Wednesday, March 15, 2006

101 facts about dinosaurs

So I’ve suddenly got a new job; it’s always a shock to walk into a new place of work and observe the staff’s little group idiosyncrasies. This lot are classic old-school librarians and therefore incredible case studies. The whole group is there.

There’s the couple of giggly girls who only talk to each other, studiously patronized by the rest of the staff in general, who enjoy the superior feeling of writing them off as air-heads. Based on the fact that they read fashion magazines at lunch while the other library workers enjoy the odd spy thriller and dipped into Jack Kerouac at university, and could even locate Kerouac for you on the library catalogue if they wanted to. Which they don’t because they don’t like the way you look and they were busy reading the TV guide before you walked into the library and started asking them stupid questions.

The only interesting thing about these two girls is that they are the only normal, sane people who still work in the library. There used to be some others, a long time ago, but they left because of the cuts. Now there’s a motley crew of misfits and obsessives that can be roughly divided into two groups; those that can’t leave as they are unemployable in the real world, and those that don’t want to leave because they are psychotic.

Next in the pecking order comes the rather sad pale, skinny lad who could be any age between seventeen and twenty-nine. He only speaks when he is spoken to, when he is gloomily polite and extremely helpful despite a complete inability to meet your eye. He cultivates a morose, worldly cynicism about everything apart from graphic novels and his passionate hatred of the council. If he ever realized what a cliché he was, he would probably kill himself. He lives with his mum.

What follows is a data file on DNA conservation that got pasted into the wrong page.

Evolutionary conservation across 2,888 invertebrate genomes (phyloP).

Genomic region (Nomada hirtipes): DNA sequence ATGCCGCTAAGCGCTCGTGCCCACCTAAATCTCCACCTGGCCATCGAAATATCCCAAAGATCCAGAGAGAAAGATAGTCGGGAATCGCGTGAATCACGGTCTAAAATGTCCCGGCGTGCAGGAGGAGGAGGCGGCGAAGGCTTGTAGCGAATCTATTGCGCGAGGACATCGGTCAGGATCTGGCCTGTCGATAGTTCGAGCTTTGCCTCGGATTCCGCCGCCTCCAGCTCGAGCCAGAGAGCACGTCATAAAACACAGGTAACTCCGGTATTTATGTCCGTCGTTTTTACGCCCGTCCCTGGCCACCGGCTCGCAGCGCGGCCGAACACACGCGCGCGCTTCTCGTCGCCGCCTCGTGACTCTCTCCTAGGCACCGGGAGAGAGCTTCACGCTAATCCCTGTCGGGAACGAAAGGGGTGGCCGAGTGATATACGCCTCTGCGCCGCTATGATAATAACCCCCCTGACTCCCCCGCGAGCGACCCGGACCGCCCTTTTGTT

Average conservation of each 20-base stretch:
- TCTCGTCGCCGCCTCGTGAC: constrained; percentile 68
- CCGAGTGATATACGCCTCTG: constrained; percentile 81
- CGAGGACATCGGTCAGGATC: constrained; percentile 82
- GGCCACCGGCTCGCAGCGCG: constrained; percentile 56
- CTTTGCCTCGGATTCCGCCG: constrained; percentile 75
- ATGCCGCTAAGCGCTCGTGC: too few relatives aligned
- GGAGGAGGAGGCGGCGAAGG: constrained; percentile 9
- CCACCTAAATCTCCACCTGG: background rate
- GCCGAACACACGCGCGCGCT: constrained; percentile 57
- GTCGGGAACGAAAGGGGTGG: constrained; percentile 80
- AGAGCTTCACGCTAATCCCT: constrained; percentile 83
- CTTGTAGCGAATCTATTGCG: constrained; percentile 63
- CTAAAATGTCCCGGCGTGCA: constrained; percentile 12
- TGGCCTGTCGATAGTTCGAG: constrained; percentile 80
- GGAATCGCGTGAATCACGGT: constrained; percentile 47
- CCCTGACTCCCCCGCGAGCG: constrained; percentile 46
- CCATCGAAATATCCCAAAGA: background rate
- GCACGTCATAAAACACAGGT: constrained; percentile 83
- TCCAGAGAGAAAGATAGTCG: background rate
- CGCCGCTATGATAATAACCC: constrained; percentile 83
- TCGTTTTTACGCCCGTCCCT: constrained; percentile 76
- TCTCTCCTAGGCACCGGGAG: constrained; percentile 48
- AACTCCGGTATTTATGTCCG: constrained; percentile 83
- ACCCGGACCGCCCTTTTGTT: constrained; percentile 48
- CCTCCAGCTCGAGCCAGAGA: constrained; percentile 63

The supervisor who irritates everyone and has an appalling sense of humour to match her appalling, hoarse, booming laugh is hated by everybody in the building. A shared loathing of this woman brings manager and dogsbody together, united for once in an unbearable urge to put their fingers to their lips and sternly say ‘shush’. For some reason, perhaps a bylaw set in stone back in the dark ages before the cuts, nobody ever stands up to her. She rolls in late every morning on her bicycle, never does a tap of work, complains constantly about being undermined and/or overworked and applies for promotion every year and never gets it. Her main topic of conversation is her son, who is 13 and has recently been suspended from his fee-paying school for sniffing glue. Her main occupation is shouting at teenagers at the top of her voice across the library to stop eating, drinking, chewing gum or, best of all, to cut out the noise.